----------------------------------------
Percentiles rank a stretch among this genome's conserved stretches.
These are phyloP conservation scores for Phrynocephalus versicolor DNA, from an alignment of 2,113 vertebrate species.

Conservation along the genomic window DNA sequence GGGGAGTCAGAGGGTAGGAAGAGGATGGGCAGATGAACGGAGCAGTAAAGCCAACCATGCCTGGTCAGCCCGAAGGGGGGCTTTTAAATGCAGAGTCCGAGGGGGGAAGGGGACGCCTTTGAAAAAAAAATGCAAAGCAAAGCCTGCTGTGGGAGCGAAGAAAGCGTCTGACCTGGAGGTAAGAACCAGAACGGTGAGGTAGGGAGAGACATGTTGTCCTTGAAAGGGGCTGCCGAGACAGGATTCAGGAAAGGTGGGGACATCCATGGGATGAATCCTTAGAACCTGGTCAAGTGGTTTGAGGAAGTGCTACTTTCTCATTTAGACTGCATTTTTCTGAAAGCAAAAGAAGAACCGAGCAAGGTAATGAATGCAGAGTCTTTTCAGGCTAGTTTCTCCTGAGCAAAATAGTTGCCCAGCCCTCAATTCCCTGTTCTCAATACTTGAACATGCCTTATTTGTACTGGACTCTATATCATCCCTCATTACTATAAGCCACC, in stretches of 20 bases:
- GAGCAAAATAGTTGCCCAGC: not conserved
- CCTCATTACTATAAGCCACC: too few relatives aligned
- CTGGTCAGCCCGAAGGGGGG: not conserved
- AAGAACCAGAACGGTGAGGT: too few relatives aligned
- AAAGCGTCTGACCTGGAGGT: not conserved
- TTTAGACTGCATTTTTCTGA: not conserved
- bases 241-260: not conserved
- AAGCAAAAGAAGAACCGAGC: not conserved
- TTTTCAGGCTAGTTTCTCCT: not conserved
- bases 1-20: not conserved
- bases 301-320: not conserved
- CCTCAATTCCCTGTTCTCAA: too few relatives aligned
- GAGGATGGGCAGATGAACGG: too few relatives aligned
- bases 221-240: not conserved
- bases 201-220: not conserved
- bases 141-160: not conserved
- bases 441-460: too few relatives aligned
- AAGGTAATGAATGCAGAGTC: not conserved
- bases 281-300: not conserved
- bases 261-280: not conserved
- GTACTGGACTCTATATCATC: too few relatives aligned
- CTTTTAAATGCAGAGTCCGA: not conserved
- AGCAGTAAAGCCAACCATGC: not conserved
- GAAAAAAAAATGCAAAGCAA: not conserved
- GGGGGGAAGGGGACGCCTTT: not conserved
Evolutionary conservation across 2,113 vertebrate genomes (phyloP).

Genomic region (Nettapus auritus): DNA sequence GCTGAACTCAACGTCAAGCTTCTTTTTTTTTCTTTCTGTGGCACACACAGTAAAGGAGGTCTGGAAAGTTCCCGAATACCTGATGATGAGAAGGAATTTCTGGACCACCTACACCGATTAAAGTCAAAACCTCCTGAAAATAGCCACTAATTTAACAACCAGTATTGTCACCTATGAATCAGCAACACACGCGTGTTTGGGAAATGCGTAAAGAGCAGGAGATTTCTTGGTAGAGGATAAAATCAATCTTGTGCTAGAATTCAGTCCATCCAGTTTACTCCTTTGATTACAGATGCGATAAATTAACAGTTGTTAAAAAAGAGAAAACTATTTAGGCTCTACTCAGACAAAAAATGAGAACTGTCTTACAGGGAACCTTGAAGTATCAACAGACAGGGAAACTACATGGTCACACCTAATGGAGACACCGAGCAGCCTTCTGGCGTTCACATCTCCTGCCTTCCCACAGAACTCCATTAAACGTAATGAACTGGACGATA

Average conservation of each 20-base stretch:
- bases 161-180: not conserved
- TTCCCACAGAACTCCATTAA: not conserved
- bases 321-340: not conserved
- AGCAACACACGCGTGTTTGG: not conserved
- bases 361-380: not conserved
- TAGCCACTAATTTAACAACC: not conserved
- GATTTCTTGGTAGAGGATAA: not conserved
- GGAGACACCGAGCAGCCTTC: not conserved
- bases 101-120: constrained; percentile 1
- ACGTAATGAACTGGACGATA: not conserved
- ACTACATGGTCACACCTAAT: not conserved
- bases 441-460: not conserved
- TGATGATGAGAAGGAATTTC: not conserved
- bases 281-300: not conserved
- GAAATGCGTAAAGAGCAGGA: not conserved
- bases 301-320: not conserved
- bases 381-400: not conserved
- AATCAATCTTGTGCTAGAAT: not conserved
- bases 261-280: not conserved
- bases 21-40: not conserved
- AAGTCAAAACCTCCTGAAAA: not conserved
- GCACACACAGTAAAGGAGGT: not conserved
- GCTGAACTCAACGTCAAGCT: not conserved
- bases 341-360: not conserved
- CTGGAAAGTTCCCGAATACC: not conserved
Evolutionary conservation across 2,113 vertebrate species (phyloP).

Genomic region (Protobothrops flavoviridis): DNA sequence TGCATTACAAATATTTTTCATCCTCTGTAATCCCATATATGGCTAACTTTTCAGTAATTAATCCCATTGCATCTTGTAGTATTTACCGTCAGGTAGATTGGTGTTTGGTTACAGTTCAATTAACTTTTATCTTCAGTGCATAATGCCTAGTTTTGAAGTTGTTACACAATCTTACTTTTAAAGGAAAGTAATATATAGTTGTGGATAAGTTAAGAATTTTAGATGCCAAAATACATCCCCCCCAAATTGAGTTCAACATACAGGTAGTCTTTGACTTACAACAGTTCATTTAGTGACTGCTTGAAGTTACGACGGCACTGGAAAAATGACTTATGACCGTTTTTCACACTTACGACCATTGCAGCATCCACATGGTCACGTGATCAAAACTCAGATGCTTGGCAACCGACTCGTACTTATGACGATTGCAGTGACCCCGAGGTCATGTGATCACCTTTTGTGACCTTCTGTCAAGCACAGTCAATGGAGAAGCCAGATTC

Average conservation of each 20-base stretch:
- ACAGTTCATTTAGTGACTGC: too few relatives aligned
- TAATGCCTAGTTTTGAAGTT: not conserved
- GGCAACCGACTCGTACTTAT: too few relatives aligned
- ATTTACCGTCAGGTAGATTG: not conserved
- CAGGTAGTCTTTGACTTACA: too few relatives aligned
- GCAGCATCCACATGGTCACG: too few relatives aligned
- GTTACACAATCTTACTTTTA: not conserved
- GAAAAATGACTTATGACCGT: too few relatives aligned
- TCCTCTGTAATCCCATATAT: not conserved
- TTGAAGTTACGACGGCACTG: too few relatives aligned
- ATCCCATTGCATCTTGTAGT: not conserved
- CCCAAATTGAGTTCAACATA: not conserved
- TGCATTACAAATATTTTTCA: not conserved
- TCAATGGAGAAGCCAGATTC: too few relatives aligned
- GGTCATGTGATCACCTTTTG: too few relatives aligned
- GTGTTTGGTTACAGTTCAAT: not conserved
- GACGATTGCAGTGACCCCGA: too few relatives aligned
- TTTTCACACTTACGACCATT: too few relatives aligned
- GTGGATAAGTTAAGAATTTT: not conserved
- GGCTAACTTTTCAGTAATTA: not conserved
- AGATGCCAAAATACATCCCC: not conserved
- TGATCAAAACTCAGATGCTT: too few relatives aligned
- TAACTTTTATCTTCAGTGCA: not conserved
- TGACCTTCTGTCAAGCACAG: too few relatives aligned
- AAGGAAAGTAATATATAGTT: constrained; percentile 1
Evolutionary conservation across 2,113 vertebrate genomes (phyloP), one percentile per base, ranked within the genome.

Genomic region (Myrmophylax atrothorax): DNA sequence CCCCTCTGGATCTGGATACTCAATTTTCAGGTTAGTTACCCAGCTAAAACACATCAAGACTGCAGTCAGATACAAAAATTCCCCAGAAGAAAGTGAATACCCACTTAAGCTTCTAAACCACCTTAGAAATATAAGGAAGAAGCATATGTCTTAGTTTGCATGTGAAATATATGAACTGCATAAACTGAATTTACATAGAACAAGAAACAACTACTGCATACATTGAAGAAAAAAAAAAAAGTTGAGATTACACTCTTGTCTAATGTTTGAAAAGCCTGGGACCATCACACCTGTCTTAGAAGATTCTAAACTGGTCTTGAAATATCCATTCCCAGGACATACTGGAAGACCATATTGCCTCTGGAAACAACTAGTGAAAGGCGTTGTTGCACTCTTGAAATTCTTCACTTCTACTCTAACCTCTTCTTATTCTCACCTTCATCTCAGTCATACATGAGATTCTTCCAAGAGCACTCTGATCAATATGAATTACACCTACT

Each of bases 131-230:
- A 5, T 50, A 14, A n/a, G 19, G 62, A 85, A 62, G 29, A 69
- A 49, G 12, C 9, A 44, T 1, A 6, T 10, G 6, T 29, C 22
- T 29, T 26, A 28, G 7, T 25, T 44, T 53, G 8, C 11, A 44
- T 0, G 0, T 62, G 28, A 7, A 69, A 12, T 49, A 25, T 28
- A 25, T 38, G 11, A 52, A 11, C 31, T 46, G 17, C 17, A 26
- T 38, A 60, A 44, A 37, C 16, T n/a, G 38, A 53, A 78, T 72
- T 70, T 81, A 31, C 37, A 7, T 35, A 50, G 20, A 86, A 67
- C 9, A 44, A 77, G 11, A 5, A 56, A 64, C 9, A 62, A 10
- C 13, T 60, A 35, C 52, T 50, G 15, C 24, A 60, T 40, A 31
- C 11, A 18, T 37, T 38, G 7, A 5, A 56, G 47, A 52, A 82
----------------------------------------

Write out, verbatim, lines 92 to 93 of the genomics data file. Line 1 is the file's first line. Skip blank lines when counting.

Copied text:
- A 25, T 38, G 11, A 52, A 11, C 31, T 46, G 17, C 17, A 26
- T 38, A 60, A 44, A 37, C 16, T n/a, G 38, A 53, A 78, T 72